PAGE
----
The new home sales count for March was 453. It brought the 2014 1st quarter total to 1,287 new home sales. There is confidence that the new home closing numbers will rise somewhat in the coming months.
The median price of the new home closings in March was $285,475 down from a high of $300,000 in the last six months. The median price has been pretty flat,and actually softened during the last 3 months as shown on the graph.
The steady, improved job growth and a growing population are certainly good things to see, but there is still a way to go before consumers and businesses feel “warm and fuzzy” about the future. Check out the current statistics in the previous blog and you will see the numbers going in the right direction.
Las Vegas continues to capture many sales from people relocating to Las Vegas and the trend continues as shown in the population growth.
With the recovering economy we should expect improving demand for housing.There are still many consumers who have been “stuck” in their homes due to the lack of equity.
They report that they will sell their home and move into a new home when they have the funds to do so.
So, the pent up supply of buyers continues to increase.
The new home permits took a very nice jump in March, with 549
pulled by builders. The first
Quarter ended with 1,385 permits being purchased by home builders in the metro
That puts the first
Quarter figure at 23 percent less than the 1st quarter of 2013.
Dennis Smith of The
Las Vegas Market Housing Letter reports that the monthly permit totals will
increase through the summer because the contract orders for new homes are still
looking pretty good.
The pie chart above displays the market share of the net
sales during the 1st quarter, 2014.
It might seem
remarkable that 68 % of all the net sales during the first quarter came from
only two sub-market areas, the northwest and the southwest.
In the past, the
area market share of new home sales was more disseminated around the valley,
but has become more concentrated in locations near the active master plans,
because that is where the best available supply of lots have been located.
As the supply of
replacement lots in the Mountain’s Edge master plan in the southwest part of
the metro area continues to recede, the southwest area market share will also
decline. There is nothing “on the horizon” in the southwest area to replace it.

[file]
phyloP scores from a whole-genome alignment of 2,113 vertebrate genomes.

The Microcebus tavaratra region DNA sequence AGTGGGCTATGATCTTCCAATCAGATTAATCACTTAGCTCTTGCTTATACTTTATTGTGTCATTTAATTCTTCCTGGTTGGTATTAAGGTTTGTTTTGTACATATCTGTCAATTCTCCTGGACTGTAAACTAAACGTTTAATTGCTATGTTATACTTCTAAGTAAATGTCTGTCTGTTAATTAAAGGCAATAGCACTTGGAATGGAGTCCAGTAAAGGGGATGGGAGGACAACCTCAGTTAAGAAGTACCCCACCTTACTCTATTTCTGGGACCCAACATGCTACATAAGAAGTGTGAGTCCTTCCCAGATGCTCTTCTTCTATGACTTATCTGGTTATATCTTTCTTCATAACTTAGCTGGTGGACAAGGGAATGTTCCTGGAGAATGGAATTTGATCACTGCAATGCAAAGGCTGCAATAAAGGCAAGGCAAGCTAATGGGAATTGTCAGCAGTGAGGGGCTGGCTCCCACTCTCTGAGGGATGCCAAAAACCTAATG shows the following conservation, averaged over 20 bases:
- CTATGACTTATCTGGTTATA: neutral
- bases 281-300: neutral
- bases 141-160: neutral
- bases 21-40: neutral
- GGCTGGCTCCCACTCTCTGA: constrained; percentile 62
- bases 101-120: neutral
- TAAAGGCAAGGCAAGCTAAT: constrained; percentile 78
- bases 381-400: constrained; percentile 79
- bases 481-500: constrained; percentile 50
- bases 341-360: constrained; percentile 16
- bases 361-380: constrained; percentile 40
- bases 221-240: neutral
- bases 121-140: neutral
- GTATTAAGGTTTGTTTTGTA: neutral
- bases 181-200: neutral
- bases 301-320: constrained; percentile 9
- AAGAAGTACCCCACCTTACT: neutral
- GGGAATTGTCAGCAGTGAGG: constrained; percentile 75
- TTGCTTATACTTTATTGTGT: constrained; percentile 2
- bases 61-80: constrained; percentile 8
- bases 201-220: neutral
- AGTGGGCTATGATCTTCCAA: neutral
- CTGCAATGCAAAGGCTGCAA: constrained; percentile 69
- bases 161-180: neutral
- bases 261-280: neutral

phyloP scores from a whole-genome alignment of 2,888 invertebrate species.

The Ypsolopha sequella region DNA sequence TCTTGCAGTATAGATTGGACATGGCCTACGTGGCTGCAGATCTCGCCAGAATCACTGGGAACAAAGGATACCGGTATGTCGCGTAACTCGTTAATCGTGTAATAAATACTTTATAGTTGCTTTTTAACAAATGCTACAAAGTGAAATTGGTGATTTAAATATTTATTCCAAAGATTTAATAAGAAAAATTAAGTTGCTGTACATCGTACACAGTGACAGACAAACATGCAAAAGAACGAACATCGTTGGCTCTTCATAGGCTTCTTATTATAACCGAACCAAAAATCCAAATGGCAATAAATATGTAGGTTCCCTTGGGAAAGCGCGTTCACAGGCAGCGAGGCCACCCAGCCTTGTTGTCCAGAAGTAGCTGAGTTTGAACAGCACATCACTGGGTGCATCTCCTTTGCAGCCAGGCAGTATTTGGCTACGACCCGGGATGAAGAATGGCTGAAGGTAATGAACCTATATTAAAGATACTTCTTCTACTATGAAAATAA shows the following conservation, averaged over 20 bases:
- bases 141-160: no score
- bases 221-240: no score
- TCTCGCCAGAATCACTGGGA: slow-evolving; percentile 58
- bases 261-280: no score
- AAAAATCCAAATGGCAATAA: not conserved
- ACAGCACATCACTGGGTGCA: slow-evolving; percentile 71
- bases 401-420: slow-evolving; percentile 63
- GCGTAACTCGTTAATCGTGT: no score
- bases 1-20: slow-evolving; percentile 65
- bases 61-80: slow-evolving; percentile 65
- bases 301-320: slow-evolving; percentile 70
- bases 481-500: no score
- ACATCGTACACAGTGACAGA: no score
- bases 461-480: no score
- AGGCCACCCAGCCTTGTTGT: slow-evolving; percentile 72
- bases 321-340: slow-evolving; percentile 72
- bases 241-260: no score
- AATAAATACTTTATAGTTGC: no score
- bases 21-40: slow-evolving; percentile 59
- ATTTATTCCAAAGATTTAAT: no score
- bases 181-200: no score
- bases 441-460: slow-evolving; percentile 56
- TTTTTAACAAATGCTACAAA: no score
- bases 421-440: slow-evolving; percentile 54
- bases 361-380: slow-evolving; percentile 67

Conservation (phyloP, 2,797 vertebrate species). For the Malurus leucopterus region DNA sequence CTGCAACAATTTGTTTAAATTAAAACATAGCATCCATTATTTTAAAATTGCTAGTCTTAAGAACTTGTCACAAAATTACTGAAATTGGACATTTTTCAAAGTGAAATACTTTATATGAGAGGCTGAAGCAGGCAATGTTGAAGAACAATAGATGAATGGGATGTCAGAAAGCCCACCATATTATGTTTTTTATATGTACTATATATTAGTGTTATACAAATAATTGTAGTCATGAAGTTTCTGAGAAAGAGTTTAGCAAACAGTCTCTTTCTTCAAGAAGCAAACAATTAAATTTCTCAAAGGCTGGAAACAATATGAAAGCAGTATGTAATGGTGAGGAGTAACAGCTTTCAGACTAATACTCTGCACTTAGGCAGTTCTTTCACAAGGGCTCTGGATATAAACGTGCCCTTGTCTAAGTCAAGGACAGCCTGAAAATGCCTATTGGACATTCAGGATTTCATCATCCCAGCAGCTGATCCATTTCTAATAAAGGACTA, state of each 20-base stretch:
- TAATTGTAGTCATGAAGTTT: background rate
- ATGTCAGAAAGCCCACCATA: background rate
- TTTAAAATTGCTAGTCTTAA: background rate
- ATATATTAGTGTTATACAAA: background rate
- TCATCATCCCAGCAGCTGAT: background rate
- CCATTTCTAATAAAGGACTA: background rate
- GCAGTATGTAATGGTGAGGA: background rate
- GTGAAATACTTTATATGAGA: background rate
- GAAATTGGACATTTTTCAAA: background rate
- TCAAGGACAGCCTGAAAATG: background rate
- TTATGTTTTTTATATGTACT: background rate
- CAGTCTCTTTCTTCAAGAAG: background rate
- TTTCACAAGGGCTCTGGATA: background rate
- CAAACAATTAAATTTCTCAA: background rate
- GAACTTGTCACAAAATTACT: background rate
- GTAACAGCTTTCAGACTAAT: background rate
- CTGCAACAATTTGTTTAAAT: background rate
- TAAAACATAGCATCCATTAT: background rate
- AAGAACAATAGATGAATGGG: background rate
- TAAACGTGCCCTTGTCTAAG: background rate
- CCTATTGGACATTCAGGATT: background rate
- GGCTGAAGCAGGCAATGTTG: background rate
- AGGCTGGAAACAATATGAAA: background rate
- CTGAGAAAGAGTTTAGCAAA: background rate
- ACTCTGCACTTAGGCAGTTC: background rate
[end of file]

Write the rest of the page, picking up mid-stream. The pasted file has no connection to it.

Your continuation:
The northwest and
North Las Vegas (NLV) share will increase, with probably the biggest
improvement taking place in North Las Vegas. Relative to the rest of the Las
Vegas valley, there is a lot of land in NLV, and the next major master plan
opening will be Park Highlands.
There were about 15,000 homes planned at Park
Highlands (PH), which straddles the 215 Beltway in NLV near the Aliante Hotel.
But, PH was a casualty of the great recession/depression in Las Vegas.
Originally, investors paid about $639 million for the land
from the BLM. After a bankruptcy and the great depression/recession, Crescent
Bay Holdings bought it for just over $21 million. (This is a good example of
what happened to land values in some parts of southern Nevada.)
Crescent Bay and Sun Cal Development, who owns about 114 acres in PH West, are
expecting a final vote from the NLV city council on May 21st on a revised
Development Agreement that basically splits the PH master plan into PH East and
PH West, with the Aliante golf course acting as the dividing “line”.
PH West will consist of about 4,000 lots on 600 acres.
The larger PH East will hold about 11,000 homes, which the
developers hope will begin pulling new home permits by the end of 2015.
The Resale Market First Quarter
We counted 2,854 recorded
resales in March, bringing the 1st quarter total to 8,052. This is a
decline of 2,613 transactions, or 24.5%.
price of the March resale closings was $171,000. This
is a one month increase of $6,000, or 3.7 percent. The increase breaks the
recent 7 month flat median price trend, and although we don’t like to place a
lot of “hoorah” on a one month change, this is something we have been expecting
for some time. The decline in the number of REO sales should by itself cause
the traditional resale prices to rise.
know there should always be a pricing gap in the REO and short sale listed
prices and the traditional listings.
even though the number of resale transactions (bye, bye to the investor sales)
has declined, the prices should slowly move upward. SLOWLY is the key word here.
out all the available homes on my website ……